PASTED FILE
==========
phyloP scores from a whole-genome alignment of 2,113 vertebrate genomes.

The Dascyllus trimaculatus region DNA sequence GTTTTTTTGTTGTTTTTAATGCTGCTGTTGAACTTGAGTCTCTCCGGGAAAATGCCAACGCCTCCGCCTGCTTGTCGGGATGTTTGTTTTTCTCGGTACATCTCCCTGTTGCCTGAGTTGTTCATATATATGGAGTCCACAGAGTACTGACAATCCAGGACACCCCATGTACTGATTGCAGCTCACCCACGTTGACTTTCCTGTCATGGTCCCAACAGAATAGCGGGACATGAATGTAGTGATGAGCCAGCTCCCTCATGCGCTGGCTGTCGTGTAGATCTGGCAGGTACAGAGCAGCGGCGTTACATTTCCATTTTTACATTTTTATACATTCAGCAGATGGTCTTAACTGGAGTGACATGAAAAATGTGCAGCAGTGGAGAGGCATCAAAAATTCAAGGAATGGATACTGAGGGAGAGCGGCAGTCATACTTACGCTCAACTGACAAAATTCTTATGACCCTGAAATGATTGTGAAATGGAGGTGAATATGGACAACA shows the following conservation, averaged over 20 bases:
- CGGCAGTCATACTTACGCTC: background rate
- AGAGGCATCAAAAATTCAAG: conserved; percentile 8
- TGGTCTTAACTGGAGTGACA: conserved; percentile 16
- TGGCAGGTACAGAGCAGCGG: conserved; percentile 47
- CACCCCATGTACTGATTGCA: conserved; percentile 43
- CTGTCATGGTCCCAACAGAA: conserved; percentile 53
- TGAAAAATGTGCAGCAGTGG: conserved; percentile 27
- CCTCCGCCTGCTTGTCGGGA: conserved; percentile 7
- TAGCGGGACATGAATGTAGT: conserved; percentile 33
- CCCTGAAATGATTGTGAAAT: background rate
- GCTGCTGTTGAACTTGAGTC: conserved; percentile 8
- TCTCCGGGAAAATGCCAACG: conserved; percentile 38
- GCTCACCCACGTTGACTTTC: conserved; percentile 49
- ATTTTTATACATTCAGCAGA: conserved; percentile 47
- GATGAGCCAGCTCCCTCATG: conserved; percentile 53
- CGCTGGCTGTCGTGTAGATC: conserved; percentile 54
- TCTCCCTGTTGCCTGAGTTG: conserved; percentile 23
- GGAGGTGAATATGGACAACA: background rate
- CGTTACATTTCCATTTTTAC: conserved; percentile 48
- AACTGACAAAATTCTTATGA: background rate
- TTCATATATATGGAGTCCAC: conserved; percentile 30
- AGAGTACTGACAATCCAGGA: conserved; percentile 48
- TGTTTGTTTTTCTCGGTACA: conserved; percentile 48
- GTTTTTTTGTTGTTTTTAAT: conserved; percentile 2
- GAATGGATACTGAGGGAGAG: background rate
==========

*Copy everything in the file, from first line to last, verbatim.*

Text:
phyloP scores from a whole-genome alignment of 2,113 vertebrate genomes.

The Dascyllus trimaculatus region DNA sequence GTTTTTTTGTTGTTTTTAATGCTGCTGTTGAACTTGAGTCTCTCCGGGAAAATGCCAACGCCTCCGCCTGCTTGTCGGGATGTTTGTTTTTCTCGGTACATCTCCCTGTTGCCTGAGTTGTTCATATATATGGAGTCCACAGAGTACTGACAATCCAGGACACCCCATGTACTGATTGCAGCTCACCCACGTTGACTTTCCTGTCATGGTCCCAACAGAATAGCGGGACATGAATGTAGTGATGAGCCAGCTCCCTCATGCGCTGGCTGTCGTGTAGATCTGGCAGGTACAGAGCAGCGGCGTTACATTTCCATTTTTACATTTTTATACATTCAGCAGATGGTCTTAACTGGAGTGACATGAAAAATGTGCAGCAGTGGAGAGGCATCAAAAATTCAAGGAATGGATACTGAGGGAGAGCGGCAGTCATACTTACGCTCAACTGACAAAATTCTTATGACCCTGAAATGATTGTGAAATGGAGGTGAATATGGACAACA shows the following conservation, averaged over 20 bases:
- CGGCAGTCATACTTACGCTC: background rate
- AGAGGCATCAAAAATTCAAG: conserved; percentile 8
- TGGTCTTAACTGGAGTGACA: conserved; percentile 16
- TGGCAGGTACAGAGCAGCGG: conserved; percentile 47
- CACCCCATGTACTGATTGCA: conserved; percentile 43
- CTGTCATGGTCCCAACAGAA: conserved; percentile 53
- TGAAAAATGTGCAGCAGTGG: conserved; percentile 27
- CCTCCGCCTGCTTGTCGGGA: conserved; percentile 7
- TAGCGGGACATGAATGTAGT: conserved; percentile 33
- CCCTGAAATGATTGTGAAAT: background rate
- GCTGCTGTTGAACTTGAGTC: conserved; percentile 8
- TCTCCGGGAAAATGCCAACG: conserved; percentile 38
- GCTCACCCACGTTGACTTTC: conserved; percentile 49
- ATTTTTATACATTCAGCAGA: conserved; percentile 47
- GATGAGCCAGCTCCCTCATG: conserved; percentile 53
- CGCTGGCTGTCGTGTAGATC: conserved; percentile 54
- TCTCCCTGTTGCCTGAGTTG: conserved; percentile 23
- GGAGGTGAATATGGACAACA: background rate
- CGTTACATTTCCATTTTTAC: conserved; percentile 48
- AACTGACAAAATTCTTATGA: background rate
- TTCATATATATGGAGTCCAC: conserved; percentile 30
- AGAGTACTGACAATCCAGGA: conserved; percentile 48
- TGTTTGTTTTTCTCGGTACA: conserved; percentile 48
- GTTTTTTTGTTGTTTTTAAT: conserved; percentile 2
- GAATGGATACTGAGGGAGAG: background rate